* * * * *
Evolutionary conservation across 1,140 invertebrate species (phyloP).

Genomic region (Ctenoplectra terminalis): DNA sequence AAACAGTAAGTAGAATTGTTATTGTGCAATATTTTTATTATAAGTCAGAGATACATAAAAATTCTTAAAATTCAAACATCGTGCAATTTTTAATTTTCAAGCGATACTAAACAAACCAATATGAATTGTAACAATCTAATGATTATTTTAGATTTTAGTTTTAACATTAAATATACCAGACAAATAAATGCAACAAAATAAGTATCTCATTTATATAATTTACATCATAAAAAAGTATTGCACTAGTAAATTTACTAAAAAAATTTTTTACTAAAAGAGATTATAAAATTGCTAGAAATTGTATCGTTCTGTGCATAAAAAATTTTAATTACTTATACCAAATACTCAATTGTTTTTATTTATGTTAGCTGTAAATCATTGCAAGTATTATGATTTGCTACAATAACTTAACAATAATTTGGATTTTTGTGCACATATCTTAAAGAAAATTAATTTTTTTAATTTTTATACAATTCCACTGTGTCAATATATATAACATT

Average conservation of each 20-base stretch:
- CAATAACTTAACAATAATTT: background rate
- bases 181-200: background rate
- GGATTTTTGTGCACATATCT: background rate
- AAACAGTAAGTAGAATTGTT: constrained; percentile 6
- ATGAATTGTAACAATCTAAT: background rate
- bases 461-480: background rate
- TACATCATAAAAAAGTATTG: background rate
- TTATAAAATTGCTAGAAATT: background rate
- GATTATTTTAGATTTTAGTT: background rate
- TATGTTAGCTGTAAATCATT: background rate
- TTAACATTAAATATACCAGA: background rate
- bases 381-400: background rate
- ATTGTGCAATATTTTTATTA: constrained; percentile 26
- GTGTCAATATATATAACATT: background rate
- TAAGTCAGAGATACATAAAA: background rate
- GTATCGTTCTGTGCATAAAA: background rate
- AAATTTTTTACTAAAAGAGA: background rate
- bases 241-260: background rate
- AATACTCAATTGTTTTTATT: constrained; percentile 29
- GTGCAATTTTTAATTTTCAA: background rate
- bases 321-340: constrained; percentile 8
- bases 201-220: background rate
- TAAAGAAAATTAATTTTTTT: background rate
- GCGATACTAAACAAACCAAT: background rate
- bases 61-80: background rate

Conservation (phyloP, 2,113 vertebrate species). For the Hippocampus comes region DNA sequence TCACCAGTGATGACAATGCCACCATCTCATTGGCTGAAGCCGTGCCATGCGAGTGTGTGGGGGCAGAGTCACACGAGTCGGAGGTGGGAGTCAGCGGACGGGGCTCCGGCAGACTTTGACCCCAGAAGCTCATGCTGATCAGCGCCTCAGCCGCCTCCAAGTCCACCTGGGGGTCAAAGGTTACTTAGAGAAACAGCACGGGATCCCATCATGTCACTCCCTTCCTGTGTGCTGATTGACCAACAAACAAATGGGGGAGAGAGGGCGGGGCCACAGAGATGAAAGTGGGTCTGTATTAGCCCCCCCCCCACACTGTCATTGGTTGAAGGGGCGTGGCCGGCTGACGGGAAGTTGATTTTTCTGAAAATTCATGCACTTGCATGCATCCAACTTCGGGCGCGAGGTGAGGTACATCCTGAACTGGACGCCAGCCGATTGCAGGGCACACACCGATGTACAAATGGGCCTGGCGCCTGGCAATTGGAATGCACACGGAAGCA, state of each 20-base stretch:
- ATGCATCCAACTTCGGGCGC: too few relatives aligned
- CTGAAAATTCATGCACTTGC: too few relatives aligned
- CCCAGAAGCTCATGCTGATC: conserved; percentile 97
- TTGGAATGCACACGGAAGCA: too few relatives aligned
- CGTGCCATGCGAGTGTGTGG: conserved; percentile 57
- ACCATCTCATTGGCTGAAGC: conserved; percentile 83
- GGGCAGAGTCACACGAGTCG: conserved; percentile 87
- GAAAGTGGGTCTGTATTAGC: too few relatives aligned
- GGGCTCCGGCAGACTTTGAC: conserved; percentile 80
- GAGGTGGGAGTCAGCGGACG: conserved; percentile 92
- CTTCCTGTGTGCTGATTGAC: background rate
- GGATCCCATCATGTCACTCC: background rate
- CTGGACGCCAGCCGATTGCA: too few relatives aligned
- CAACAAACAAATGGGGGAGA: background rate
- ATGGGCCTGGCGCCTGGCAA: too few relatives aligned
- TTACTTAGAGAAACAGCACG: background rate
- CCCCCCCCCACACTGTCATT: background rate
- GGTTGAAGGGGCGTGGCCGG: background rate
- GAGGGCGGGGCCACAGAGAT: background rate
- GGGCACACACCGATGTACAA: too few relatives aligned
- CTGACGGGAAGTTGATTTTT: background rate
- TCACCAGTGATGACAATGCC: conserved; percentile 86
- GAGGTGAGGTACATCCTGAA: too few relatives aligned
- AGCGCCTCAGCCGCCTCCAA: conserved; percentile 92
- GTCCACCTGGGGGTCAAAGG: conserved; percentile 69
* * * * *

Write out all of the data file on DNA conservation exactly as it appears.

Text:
Evolutionary conservation across 1,140 invertebrate species (phyloP).

Genomic region (Ctenoplectra terminalis): DNA sequence AAACAGTAAGTAGAATTGTTATTGTGCAATATTTTTATTATAAGTCAGAGATACATAAAAATTCTTAAAATTCAAACATCGTGCAATTTTTAATTTTCAAGCGATACTAAACAAACCAATATGAATTGTAACAATCTAATGATTATTTTAGATTTTAGTTTTAACATTAAATATACCAGACAAATAAATGCAACAAAATAAGTATCTCATTTATATAATTTACATCATAAAAAAGTATTGCACTAGTAAATTTACTAAAAAAATTTTTTACTAAAAGAGATTATAAAATTGCTAGAAATTGTATCGTTCTGTGCATAAAAAATTTTAATTACTTATACCAAATACTCAATTGTTTTTATTTATGTTAGCTGTAAATCATTGCAAGTATTATGATTTGCTACAATAACTTAACAATAATTTGGATTTTTGTGCACATATCTTAAAGAAAATTAATTTTTTTAATTTTTATACAATTCCACTGTGTCAATATATATAACATT

Average conservation of each 20-base stretch:
- CAATAACTTAACAATAATTT: background rate
- bases 181-200: background rate
- GGATTTTTGTGCACATATCT: background rate
- AAACAGTAAGTAGAATTGTT: constrained; percentile 6
- ATGAATTGTAACAATCTAAT: background rate
- bases 461-480: background rate
- TACATCATAAAAAAGTATTG: background rate
- TTATAAAATTGCTAGAAATT: background rate
- GATTATTTTAGATTTTAGTT: background rate
- TATGTTAGCTGTAAATCATT: background rate
- TTAACATTAAATATACCAGA: background rate
- bases 381-400: background rate
- ATTGTGCAATATTTTTATTA: constrained; percentile 26
- GTGTCAATATATATAACATT: background rate
- TAAGTCAGAGATACATAAAA: background rate
- GTATCGTTCTGTGCATAAAA: background rate
- AAATTTTTTACTAAAAGAGA: background rate
- bases 241-260: background rate
- AATACTCAATTGTTTTTATT: constrained; percentile 29
- GTGCAATTTTTAATTTTCAA: background rate
- bases 321-340: constrained; percentile 8
- bases 201-220: background rate
- TAAAGAAAATTAATTTTTTT: background rate
- GCGATACTAAACAAACCAAT: background rate
- bases 61-80: background rate

Conservation (phyloP, 2,113 vertebrate species). For the Hippocampus comes region DNA sequence TCACCAGTGATGACAATGCCACCATCTCATTGGCTGAAGCCGTGCCATGCGAGTGTGTGGGGGCAGAGTCACACGAGTCGGAGGTGGGAGTCAGCGGACGGGGCTCCGGCAGACTTTGACCCCAGAAGCTCATGCTGATCAGCGCCTCAGCCGCCTCCAAGTCCACCTGGGGGTCAAAGGTTACTTAGAGAAACAGCACGGGATCCCATCATGTCACTCCCTTCCTGTGTGCTGATTGACCAACAAACAAATGGGGGAGAGAGGGCGGGGCCACAGAGATGAAAGTGGGTCTGTATTAGCCCCCCCCCCACACTGTCATTGGTTGAAGGGGCGTGGCCGGCTGACGGGAAGTTGATTTTTCTGAAAATTCATGCACTTGCATGCATCCAACTTCGGGCGCGAGGTGAGGTACATCCTGAACTGGACGCCAGCCGATTGCAGGGCACACACCGATGTACAAATGGGCCTGGCGCCTGGCAATTGGAATGCACACGGAAGCA, state of each 20-base stretch:
- ATGCATCCAACTTCGGGCGC: too few relatives aligned
- CTGAAAATTCATGCACTTGC: too few relatives aligned
- CCCAGAAGCTCATGCTGATC: conserved; percentile 97
- TTGGAATGCACACGGAAGCA: too few relatives aligned
- CGTGCCATGCGAGTGTGTGG: conserved; percentile 57
- ACCATCTCATTGGCTGAAGC: conserved; percentile 83
- GGGCAGAGTCACACGAGTCG: conserved; percentile 87
- GAAAGTGGGTCTGTATTAGC: too few relatives aligned
- GGGCTCCGGCAGACTTTGAC: conserved; percentile 80
- GAGGTGGGAGTCAGCGGACG: conserved; percentile 92
- CTTCCTGTGTGCTGATTGAC: background rate
- GGATCCCATCATGTCACTCC: background rate
- CTGGACGCCAGCCGATTGCA: too few relatives aligned
- CAACAAACAAATGGGGGAGA: background rate
- ATGGGCCTGGCGCCTGGCAA: too few relatives aligned
- TTACTTAGAGAAACAGCACG: background rate
- CCCCCCCCCACACTGTCATT: background rate
- GGTTGAAGGGGCGTGGCCGG: background rate
- GAGGGCGGGGCCACAGAGAT: background rate
- GGGCACACACCGATGTACAA: too few relatives aligned
- CTGACGGGAAGTTGATTTTT: background rate
- TCACCAGTGATGACAATGCC: conserved; percentile 86
- GAGGTGAGGTACATCCTGAA: too few relatives aligned
- AGCGCCTCAGCCGCCTCCAA: conserved; percentile 92
- GTCCACCTGGGGGTCAAAGG: conserved; percentile 69